This is an important step as the Asean chair is performing this function - known as the "enhanced role of the Asean chair" - for the first time over an intra-Asean conflict. During the East Timor crisis, former Thai Foreign Minister Dr Surin Pitsuwan, acted as the chair of Asean and the Asean Regional Forum when he responded to Indonesia's appeal for peacekeeping assistance. Any misstep could send a wrong signal to hesitant Asean members and impact on the grouping's future political and security cooperation. Truth be told, Indonesia is extremely mindful of the presence of only two foreign ministers, Laos and Singapore, at last week's meeting, apart from the concerned countries. If the chair's new adventure achieves its intended purposes, their status within Asean, and Laos in particular, will be greatly augmented.
It remains to be seen how this dynamic will play out in the end. Initially, it is not difficult to predict that Indonesia will encounter a peaceful environment befitting the Asean spirit of cooperation as stated in the chairman's statement. In a similar vein, Thailand and Cambodia have demonstrated their readiness and determination to defend their sovereignty and territorial integrity. At issue is: can the cessation of hostilities be sustained as the two sides work out their common solutions? After all, Indonesia has just another 10 months to serve in this role. What would happen next? Cambodia will succeed Indonesia as the Asean chair next year - it is also an electoral year there. Will Indonesia continue its current role beyond its chairmanship? In that case, would Jakarta take on a mediating role?
Indonesia's great leap of faith is also linked to its global agenda. Jakarta's desire and vision to prepare Asean as a single community with common vision and identity after 2015 to engage with the larger world, notably old and new major powers, is extremely ambitious. As a tangible step towards this noble object, Asean under the Indonesian chair must demonstrate its ability to contain and manage efficiently any intra-Asean conflict without resorting to a bigger international arena. Otherwise, overall Asean creditability would falter.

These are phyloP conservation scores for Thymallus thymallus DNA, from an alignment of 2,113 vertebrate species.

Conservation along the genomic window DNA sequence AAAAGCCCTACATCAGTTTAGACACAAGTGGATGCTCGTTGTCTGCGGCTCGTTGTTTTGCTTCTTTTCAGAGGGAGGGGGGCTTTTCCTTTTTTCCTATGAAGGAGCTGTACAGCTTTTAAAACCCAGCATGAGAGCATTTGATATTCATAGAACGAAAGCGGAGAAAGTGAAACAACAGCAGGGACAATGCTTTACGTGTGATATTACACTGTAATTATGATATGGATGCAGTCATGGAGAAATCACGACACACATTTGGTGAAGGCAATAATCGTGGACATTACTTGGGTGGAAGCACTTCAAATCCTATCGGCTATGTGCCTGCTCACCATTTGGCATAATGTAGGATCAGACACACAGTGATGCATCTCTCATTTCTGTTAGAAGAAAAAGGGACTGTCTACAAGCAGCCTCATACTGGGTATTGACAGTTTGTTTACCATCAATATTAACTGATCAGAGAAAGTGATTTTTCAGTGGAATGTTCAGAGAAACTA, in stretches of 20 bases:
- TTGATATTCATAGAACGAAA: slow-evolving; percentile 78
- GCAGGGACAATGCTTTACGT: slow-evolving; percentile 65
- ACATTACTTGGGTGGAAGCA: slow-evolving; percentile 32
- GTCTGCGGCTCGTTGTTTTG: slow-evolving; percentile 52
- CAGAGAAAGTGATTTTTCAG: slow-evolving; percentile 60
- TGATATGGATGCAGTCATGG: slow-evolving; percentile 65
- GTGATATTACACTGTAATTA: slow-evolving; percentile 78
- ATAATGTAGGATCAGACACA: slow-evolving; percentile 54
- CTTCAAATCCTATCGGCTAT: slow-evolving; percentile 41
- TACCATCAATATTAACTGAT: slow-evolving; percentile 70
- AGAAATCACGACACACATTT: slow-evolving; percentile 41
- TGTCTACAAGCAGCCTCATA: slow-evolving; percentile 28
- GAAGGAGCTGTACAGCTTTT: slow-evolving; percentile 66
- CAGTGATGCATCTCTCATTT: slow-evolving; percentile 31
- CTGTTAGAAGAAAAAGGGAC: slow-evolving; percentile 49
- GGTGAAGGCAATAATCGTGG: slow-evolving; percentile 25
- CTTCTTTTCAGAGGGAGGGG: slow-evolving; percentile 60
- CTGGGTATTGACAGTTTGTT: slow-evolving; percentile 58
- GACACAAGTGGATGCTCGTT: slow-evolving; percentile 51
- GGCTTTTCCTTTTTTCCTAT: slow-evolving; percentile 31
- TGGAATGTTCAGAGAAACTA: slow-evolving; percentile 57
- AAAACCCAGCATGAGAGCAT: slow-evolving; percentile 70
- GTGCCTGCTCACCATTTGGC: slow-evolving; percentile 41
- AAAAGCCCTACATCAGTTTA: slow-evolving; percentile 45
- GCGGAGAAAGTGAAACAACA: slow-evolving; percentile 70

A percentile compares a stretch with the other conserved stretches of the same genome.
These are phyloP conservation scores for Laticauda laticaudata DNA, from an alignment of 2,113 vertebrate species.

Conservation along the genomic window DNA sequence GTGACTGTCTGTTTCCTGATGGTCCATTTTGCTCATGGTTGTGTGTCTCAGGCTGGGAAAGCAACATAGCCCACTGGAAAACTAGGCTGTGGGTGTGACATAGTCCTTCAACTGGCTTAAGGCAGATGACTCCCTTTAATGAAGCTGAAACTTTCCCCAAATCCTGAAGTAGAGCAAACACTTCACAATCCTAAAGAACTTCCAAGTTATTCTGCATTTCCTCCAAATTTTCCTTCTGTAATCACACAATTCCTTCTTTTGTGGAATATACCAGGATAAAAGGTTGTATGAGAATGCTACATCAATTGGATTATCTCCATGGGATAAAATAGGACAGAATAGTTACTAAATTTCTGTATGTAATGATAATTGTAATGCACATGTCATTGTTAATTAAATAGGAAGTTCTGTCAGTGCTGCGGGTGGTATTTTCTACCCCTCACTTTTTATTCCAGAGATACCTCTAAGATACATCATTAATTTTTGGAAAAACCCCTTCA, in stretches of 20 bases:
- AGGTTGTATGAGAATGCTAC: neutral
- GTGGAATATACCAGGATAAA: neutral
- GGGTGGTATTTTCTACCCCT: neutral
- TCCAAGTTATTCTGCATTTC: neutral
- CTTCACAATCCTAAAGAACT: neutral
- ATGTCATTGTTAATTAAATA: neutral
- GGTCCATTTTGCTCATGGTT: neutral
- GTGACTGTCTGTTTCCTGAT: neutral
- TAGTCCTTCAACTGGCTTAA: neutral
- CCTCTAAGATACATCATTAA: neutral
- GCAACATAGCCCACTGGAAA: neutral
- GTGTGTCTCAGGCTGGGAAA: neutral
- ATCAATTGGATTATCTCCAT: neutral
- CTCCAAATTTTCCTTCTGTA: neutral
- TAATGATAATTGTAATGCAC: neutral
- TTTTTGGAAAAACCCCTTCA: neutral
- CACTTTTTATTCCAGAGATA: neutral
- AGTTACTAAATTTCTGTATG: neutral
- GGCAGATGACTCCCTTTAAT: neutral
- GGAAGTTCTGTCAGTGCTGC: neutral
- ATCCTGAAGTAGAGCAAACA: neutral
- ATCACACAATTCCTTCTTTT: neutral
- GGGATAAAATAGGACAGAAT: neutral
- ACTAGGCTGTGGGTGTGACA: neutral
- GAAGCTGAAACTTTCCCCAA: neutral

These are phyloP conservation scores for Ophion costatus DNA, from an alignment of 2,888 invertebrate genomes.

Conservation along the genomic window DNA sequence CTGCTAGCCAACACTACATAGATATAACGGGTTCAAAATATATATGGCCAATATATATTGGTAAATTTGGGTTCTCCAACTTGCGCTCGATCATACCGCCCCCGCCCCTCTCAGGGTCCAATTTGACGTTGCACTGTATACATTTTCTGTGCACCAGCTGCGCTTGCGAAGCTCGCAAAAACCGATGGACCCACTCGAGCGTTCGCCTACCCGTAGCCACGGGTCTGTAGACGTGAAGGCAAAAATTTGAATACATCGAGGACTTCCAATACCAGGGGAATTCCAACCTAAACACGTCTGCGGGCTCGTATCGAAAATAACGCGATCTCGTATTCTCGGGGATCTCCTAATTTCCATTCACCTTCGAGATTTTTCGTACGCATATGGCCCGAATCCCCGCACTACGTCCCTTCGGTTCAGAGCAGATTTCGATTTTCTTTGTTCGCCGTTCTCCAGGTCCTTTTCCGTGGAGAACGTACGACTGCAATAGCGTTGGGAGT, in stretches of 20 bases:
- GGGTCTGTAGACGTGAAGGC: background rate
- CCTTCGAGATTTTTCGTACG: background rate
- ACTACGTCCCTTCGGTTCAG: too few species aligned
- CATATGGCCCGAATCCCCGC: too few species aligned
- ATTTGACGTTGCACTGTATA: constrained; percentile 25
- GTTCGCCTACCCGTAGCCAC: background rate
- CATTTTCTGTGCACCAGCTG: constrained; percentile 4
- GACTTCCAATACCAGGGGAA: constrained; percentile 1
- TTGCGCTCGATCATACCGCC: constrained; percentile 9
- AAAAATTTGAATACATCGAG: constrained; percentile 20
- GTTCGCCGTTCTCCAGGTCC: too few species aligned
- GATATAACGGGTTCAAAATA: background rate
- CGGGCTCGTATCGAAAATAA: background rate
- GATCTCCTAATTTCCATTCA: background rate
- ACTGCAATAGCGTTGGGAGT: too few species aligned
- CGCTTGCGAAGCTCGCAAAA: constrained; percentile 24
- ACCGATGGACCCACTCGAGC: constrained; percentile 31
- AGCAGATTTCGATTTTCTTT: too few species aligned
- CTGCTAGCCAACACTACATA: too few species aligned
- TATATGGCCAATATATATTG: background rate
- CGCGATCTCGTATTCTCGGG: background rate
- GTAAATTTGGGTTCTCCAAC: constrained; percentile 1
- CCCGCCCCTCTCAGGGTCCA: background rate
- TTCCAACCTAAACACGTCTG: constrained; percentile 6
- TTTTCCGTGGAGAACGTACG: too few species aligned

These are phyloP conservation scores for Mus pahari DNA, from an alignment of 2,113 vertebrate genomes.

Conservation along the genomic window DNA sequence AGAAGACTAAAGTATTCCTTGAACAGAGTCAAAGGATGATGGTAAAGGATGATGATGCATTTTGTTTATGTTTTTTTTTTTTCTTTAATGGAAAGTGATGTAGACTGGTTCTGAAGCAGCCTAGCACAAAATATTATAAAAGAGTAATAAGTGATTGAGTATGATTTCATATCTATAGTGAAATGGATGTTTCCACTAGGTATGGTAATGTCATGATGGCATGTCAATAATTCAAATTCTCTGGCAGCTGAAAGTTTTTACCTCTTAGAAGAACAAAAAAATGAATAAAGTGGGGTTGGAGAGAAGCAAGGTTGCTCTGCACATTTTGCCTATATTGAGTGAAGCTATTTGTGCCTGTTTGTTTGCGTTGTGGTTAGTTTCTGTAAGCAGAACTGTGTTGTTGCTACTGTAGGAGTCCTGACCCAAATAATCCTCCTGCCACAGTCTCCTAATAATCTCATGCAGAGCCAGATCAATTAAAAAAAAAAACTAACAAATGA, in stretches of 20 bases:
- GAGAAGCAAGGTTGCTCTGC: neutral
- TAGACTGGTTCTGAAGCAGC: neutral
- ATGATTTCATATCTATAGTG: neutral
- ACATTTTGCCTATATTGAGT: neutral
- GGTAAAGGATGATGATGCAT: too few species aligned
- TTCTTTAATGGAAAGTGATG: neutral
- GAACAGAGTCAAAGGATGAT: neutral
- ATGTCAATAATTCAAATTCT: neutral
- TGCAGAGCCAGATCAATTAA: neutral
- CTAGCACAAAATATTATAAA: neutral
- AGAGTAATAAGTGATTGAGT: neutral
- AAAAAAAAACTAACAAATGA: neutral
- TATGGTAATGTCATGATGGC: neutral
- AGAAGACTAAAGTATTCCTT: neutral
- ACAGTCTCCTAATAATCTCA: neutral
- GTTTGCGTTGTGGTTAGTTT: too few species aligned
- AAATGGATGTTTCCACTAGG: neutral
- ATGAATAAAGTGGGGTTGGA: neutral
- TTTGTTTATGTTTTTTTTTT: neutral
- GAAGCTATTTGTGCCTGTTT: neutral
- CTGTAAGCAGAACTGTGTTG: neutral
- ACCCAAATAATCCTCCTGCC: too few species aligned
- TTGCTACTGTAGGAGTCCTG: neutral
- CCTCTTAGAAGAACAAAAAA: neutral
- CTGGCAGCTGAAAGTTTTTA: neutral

Over a decade ago, Indonesia showed the way. Jakarta had the courage to wash its dirty linen in East Timor for all to see and indeed set forth an unheralded political precedence in Asean - balancing international manoeuvrability with regional solidarity and limited leadership found in individual Asean members. That left behind a good legacy in East Timor and Aceh. In the process, Indonesia's confidence and international profile also was further promoted. Somehow, Jakarta was not able to jump-start such an effort to inculcate this noble approach. The expanded Bali Concord II was the compromise that the Asean members would concur with - obviously commensurate to Indonesia's overall status at the time.
The next ten months will serve as a barometer on two pivotal regional developments. First and foremost, it has to do with the rise of Indonesia - a far cry from 2003 - as a regional power with global influence. Any resumption of Thai-Cambodian hostilities could immediately undermine Jakarta's unique position. Second, it will demonstrate if Asean really has the mettle to deal with internal conflict. One caveat is in order: whatever the outcome,in the long-run it would also have a ripple effect on succeeding chairs. If there was a precedence set forth at the Jakarta meeting, it was essentially the ability of family members to settle their own conflicts themselves. If the UN Security Council has to take up the Thai-Cambodian border again, it would mean a big slap in Asean's face and further hamper the realisation of Asean as a political and secure community.